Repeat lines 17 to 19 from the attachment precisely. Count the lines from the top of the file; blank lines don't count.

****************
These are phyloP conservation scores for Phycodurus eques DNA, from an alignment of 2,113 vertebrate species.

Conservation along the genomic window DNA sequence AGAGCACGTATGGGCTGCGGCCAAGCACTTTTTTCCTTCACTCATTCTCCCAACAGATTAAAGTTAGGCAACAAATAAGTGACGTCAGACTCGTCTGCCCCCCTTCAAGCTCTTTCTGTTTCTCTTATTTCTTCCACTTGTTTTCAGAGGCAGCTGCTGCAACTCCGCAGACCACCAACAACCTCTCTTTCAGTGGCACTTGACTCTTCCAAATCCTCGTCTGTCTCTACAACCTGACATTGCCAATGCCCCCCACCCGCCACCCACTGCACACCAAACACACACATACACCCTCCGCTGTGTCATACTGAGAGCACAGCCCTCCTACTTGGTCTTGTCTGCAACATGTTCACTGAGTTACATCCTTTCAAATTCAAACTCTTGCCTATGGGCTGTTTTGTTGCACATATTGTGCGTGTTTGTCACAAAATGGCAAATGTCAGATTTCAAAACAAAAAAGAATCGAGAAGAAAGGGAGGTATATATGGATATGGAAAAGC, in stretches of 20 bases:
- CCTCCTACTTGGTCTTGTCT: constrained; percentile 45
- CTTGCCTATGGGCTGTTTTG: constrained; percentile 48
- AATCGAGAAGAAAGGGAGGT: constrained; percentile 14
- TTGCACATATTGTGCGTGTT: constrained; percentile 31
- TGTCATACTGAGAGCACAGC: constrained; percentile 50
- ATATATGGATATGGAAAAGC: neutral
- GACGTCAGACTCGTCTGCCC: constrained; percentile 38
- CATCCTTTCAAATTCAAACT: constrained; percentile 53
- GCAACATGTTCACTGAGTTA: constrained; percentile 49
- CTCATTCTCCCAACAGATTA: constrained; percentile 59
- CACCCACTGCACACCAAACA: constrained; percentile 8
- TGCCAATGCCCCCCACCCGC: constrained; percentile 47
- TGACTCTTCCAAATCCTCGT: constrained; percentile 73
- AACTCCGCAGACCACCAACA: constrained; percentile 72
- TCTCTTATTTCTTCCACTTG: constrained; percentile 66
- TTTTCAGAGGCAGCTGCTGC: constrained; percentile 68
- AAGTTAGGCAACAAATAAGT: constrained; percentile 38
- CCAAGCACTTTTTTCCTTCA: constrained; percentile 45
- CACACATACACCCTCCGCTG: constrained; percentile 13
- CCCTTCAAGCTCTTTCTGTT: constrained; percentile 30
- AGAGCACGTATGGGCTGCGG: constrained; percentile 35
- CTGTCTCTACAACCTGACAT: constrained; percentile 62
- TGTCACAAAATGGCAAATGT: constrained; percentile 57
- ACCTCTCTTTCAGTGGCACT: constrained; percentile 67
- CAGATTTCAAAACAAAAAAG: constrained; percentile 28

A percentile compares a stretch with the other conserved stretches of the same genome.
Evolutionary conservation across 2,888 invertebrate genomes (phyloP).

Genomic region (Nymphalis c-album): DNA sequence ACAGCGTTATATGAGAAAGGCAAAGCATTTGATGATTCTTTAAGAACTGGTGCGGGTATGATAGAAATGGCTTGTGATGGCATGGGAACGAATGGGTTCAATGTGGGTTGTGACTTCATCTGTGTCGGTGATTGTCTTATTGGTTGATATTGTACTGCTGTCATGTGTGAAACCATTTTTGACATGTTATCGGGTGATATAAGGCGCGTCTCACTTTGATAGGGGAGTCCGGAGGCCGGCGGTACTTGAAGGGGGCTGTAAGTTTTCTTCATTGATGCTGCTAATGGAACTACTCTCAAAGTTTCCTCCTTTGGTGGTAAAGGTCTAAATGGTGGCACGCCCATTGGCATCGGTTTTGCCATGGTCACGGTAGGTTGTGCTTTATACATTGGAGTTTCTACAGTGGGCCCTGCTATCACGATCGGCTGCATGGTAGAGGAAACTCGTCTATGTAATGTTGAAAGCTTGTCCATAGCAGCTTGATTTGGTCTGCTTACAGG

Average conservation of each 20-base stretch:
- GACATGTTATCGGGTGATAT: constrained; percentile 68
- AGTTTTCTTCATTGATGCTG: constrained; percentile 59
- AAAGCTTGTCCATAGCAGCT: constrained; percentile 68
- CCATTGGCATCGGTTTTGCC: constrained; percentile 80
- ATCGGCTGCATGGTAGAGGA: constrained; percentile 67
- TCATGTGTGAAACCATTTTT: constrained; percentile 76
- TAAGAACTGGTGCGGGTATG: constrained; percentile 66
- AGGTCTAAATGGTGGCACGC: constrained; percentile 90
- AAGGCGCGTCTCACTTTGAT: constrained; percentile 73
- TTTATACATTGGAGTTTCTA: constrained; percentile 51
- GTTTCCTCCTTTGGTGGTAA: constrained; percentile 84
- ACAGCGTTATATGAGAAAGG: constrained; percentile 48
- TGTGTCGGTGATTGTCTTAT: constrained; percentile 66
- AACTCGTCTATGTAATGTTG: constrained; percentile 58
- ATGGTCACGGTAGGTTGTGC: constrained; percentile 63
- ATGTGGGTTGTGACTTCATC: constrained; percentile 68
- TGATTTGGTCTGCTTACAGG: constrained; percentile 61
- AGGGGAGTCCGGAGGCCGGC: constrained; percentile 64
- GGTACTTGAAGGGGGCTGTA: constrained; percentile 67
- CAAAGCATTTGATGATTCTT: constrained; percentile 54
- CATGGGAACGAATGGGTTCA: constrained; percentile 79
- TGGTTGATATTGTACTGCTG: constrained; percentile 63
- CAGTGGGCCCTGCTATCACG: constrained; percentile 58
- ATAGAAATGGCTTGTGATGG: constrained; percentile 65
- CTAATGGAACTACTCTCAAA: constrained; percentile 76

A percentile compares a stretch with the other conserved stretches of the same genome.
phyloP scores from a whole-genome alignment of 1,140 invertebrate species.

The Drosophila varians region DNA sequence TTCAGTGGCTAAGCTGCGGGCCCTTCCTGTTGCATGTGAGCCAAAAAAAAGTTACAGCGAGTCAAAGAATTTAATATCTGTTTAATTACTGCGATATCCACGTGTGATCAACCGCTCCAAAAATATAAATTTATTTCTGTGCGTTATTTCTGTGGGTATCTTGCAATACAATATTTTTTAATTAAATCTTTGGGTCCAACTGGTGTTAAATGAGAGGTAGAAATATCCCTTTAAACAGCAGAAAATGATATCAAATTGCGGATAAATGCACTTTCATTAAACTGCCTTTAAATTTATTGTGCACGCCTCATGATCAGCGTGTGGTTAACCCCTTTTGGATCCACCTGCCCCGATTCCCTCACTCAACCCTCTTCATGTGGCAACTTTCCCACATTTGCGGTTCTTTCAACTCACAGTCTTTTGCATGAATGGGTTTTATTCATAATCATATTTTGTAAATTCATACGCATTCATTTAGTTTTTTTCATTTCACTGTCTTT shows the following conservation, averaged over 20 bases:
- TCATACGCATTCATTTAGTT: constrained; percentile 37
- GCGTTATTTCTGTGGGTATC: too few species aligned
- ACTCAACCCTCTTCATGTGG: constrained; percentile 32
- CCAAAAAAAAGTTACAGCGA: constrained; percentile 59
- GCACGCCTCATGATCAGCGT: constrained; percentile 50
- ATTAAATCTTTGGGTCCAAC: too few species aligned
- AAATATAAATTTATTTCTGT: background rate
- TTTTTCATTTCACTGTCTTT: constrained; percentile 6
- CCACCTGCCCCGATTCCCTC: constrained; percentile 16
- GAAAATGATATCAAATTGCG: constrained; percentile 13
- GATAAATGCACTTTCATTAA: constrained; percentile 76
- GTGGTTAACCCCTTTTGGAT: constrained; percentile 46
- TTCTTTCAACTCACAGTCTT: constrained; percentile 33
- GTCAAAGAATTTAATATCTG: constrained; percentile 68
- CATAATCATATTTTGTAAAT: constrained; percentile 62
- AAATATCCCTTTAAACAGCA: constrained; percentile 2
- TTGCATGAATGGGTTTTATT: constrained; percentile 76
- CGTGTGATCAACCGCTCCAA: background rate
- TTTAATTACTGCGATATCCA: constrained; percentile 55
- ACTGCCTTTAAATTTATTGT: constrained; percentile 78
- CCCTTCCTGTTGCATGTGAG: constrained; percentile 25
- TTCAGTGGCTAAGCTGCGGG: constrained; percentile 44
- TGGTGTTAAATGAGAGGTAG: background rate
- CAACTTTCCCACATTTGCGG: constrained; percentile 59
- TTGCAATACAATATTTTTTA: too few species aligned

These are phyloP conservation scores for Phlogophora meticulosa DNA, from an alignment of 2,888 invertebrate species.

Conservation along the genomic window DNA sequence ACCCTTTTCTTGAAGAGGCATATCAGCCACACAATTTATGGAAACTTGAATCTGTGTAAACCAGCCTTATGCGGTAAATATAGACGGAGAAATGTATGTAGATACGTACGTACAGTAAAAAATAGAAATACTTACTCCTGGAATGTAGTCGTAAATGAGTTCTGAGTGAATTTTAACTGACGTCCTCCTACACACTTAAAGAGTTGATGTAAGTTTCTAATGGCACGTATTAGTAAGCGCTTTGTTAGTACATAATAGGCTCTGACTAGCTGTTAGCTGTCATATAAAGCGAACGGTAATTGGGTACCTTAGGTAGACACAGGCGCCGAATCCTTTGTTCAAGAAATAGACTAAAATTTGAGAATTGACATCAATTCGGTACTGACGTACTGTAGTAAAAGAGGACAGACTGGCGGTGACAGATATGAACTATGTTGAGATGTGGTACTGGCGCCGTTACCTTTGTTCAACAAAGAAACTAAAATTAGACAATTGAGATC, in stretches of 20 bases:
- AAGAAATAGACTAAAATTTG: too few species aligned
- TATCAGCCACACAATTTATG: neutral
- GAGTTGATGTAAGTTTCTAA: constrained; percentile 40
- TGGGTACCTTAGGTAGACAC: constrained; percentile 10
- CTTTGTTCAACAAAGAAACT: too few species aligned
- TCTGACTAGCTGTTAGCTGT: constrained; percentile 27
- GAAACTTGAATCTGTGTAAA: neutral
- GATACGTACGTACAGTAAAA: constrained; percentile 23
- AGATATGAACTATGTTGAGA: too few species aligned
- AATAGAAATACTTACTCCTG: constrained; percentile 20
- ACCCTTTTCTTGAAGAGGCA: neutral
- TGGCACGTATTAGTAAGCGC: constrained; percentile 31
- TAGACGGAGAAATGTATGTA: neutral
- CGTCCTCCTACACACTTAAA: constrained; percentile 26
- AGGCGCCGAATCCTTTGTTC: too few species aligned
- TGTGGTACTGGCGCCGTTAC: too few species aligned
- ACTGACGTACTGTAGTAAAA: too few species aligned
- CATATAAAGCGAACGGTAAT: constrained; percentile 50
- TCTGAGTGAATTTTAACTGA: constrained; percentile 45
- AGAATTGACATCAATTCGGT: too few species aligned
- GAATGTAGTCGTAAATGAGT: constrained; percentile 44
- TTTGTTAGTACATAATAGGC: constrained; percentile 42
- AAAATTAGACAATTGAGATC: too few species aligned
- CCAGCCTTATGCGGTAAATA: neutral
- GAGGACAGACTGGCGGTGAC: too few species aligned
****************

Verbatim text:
- TCTCTTATTTCTTCCACTTG: constrained; percentile 66
- TTTTCAGAGGCAGCTGCTGC: constrained; percentile 68
- AAGTTAGGCAACAAATAAGT: constrained; percentile 38